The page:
Information is a valuable commodity. Simply put, when we understand things, we are better prepared to deal with them. I saw this principle in action every day as a master’s level social worker in the years before I became a neonatologist. As I helped families in crisis, all with young children, it was easy to see that those who learned as much as possible about their child’s condition, as well as what kinds of feelings were “normal” for others in similar circumstances, were best able to handle their situations.
My concern for the emotional well-being of families accompanied me from my social work career into medicine, and this interest led me to write my book, For the Love of Babies. The book tells the stories of 16 babies and their families as they journey through the Neonatal Intensive Care Unit. I was especially touched to write about the amazing resilience and strength of the parents I have met over the years. A key coping mechanism for most of these parents was to hold on to hope that things would turn out well. Beyond that, trying to understand as much as possible about their baby’s condition was the most important way for parents to successfully navigate their NICU experience.
So now perhaps your baby has been admitted to the NICU. Your first reactions are likely to be shock and fear, followed by an overwhelming jumble of questions: What’s wrong with my baby? Why did this happen to me? To my baby? To our family? What will happen next? Will my baby be okay? What does our future look like?
First, take a deep breath, and then know that getting more information about the challenges facing you and your baby will help quiet your fears and anxieties. Although your first instincts will be to seek answers about your baby’s condition, you will find as you go along your journey that you may develop questions about how you are going to cope with everything that is facing you.
Hand to Hold has developed a new NICU Resource Library with educational materials written from a NICU parent’s perspective in English and Spanish to complement the parent education that NICUs currently provide. If you would like to help Hand to Hold expand this resource or would like to gift it to your NICU, learn about the For the Love of Babies Campaign going on through April 30, 2013.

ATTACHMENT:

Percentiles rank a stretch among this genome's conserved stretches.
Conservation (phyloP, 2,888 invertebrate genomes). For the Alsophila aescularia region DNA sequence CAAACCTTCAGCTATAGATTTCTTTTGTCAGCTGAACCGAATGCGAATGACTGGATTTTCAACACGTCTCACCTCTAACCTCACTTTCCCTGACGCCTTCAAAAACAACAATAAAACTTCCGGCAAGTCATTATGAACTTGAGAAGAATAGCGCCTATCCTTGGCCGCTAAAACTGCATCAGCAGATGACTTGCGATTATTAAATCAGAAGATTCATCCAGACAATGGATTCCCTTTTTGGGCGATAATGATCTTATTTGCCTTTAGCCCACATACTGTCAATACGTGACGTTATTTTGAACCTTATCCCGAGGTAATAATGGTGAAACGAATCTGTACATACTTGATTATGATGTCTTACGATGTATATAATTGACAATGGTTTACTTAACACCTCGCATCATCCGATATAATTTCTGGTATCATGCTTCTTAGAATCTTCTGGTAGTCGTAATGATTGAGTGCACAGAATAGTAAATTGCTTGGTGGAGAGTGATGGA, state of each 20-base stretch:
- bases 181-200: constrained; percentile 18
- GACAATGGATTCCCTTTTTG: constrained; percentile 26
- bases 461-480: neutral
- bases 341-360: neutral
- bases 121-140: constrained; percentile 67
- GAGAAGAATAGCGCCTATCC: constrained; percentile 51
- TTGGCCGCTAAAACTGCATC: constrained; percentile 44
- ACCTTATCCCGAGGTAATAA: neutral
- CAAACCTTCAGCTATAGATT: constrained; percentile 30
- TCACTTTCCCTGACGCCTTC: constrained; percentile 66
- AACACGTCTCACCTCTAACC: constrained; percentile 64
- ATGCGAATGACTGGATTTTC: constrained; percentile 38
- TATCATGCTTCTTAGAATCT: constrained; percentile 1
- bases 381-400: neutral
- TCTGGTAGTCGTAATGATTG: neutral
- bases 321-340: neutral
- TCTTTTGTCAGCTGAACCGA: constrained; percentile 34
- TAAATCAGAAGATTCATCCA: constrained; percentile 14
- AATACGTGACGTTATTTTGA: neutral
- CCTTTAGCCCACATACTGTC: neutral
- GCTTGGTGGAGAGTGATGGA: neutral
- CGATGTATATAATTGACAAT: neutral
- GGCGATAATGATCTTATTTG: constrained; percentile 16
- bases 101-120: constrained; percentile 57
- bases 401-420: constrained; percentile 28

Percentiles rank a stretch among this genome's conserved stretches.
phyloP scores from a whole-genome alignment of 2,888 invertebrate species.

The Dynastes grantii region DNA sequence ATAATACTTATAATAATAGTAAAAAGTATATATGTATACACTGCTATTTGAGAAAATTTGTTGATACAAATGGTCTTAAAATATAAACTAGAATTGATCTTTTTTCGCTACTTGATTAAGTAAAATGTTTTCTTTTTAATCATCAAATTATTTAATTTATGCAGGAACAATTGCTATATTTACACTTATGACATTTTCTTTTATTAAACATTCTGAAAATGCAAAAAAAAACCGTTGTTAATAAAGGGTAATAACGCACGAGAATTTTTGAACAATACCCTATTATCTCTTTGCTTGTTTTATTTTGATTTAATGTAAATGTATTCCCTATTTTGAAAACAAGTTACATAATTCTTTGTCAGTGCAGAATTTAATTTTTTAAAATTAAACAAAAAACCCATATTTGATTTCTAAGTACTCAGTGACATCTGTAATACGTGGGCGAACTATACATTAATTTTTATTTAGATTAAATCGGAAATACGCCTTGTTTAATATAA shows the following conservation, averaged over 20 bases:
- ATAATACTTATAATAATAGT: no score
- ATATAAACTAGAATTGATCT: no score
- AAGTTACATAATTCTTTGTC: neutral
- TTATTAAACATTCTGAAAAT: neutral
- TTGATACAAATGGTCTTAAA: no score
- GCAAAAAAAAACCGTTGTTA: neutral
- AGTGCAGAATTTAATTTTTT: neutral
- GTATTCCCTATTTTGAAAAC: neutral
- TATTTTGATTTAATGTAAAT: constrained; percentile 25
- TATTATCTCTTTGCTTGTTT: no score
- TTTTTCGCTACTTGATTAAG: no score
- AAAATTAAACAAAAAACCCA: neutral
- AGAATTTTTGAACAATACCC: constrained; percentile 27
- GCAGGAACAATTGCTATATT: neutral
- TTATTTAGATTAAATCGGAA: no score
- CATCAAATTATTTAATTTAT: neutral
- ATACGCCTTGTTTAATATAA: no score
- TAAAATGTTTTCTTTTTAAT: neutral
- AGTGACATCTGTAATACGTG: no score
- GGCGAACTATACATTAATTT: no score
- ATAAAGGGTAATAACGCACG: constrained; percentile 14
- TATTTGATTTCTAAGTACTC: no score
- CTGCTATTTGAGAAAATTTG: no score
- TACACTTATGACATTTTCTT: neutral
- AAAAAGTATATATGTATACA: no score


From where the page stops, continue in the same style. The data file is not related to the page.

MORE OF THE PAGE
The education and resources that Hand to Hold provides, such as through this blog, can help you meet both of those needs. It is chock full of valuable information about all-things-baby, as well as loaded with practical tips about how to navigate both the NICU system and “life after the NICU.” Nobody should tell you that having a baby in the NICU is going to be easy because it probably won’t be. It will likely have its stresses and strains, with positive steps taken forward and then a few disappointing slips backward before baby finally comes home. But it will be so much easier if you make use of the invaluable resources provided by Hand to Hold and connect with other parents like yourself on this site and online. Here you will find a community of parents who understand and are tuned into where you are emotionally. Whether you are a mom or a dad, you will find things to meet your specific needs and that you can share with your partner.
Knowledge is power, and the more you can learn about your baby, the better you will be able to advocate for her and make informed decisions about her care. Your voice will be an important addition to your baby’s treatment team, and your understanding of what happens with her in the NICU will enable you to be better prepared to care of her once she comes home from the hospital.
Become a sponge. Soak up all the information you can. And use it to help your new little one grow and thrive, and to help you maintain your sanity while you go through this challenging experience!
Sue L. Hall, MD is a neonatologist in private practice with Pediatrix Medical Group and the medical director of a busy NICU in Topeka, Kansas. An advocate for preemie parents, she is also the author of For the Love of Babies, written to increase awareness and understanding of the very serious issues faced by premature and other sick babies as well as the emotional struggles faced by their parents. She previously spent 16-years with UCLA’s pediatric residency program as an attending neonatologist. She received her MD from the University of Missouri-Kansas City, her MSW from Boston University, and BA from Stanford University. Connect with her on twitter and facebook.